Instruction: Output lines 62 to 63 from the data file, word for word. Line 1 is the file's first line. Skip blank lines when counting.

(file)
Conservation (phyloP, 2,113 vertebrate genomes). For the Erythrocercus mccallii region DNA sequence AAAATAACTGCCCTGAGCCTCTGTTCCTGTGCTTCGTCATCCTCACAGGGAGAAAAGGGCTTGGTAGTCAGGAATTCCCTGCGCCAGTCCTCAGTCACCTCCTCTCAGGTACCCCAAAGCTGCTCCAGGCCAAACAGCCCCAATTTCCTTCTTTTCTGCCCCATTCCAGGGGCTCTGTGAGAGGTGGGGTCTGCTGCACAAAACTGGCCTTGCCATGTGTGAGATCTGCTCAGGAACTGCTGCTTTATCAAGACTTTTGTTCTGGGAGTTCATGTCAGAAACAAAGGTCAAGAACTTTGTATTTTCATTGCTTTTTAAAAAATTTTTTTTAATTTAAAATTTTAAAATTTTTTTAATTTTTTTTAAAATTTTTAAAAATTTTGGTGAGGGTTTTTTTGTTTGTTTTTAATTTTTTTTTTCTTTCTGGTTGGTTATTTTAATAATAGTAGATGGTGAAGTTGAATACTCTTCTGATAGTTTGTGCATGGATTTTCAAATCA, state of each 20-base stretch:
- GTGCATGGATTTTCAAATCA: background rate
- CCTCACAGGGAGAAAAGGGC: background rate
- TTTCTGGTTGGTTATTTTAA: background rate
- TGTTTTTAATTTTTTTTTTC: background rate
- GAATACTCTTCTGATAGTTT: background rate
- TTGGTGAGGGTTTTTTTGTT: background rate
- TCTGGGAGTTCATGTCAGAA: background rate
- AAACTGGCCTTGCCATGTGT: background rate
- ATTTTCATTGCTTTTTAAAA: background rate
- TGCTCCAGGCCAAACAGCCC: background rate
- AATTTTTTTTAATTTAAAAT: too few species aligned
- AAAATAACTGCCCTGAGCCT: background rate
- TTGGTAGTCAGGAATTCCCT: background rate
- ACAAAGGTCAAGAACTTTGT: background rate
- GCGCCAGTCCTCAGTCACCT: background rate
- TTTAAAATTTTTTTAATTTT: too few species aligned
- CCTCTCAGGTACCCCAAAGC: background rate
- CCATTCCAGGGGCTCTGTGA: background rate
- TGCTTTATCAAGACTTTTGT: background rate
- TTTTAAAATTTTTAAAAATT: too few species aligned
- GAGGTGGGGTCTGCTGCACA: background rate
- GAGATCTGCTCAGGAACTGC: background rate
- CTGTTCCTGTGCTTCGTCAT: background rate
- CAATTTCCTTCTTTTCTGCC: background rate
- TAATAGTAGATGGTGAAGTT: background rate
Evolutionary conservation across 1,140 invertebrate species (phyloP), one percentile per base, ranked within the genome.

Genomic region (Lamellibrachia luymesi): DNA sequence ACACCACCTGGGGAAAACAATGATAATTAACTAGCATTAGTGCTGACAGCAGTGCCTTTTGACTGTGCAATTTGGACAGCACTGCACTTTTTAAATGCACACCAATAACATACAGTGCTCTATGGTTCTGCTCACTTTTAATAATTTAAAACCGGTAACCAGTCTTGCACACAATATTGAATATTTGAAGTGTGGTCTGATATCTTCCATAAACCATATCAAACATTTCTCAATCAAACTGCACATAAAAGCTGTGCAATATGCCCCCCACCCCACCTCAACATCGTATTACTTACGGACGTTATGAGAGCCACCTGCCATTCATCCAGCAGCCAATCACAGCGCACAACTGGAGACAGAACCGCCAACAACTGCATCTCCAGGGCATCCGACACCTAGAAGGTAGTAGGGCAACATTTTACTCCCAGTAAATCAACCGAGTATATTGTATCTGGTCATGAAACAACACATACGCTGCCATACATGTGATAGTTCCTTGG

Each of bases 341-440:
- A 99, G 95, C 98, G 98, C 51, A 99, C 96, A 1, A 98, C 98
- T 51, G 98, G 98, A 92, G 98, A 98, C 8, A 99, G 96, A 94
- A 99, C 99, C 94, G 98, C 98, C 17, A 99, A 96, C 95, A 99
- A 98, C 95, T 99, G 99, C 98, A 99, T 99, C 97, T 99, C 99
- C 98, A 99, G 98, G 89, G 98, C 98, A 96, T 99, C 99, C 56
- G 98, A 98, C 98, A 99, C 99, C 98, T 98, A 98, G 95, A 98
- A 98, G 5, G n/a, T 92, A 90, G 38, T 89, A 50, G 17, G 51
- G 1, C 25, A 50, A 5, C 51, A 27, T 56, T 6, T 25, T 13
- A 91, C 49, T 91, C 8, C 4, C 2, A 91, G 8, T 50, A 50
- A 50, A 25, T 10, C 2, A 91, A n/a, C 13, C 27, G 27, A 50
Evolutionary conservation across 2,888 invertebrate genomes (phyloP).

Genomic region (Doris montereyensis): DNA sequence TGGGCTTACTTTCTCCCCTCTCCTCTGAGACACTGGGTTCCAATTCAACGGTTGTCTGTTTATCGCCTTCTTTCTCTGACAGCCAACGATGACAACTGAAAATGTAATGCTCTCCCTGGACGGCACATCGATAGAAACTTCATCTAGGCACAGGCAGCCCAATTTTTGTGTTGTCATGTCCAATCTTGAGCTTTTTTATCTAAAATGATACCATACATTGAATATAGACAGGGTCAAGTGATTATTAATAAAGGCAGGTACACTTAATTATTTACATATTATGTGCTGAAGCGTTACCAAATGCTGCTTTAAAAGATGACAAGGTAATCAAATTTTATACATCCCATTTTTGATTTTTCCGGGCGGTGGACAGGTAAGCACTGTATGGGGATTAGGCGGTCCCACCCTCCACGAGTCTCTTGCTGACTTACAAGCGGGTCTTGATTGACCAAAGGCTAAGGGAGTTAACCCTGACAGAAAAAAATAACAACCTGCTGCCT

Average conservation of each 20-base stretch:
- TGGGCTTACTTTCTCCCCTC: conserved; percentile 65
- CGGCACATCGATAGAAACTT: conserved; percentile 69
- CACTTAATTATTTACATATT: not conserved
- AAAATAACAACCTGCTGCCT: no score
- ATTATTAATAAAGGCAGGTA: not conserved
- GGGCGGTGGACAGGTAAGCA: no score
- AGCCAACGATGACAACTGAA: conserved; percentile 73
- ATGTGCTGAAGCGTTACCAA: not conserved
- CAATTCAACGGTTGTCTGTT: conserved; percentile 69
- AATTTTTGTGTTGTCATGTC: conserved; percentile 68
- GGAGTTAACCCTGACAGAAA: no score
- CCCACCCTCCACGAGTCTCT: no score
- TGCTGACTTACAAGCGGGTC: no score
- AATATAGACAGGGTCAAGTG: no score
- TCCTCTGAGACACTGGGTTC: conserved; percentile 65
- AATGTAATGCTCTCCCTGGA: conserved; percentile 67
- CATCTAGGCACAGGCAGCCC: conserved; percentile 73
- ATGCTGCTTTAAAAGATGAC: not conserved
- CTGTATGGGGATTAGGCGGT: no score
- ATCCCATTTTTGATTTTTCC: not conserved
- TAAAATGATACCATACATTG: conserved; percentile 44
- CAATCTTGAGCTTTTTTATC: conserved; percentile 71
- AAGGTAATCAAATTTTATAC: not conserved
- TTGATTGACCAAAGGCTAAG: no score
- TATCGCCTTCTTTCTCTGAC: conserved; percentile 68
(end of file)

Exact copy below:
- ATCCCATTTTTGATTTTTCC: not conserved
- TAAAATGATACCATACATTG: conserved; percentile 44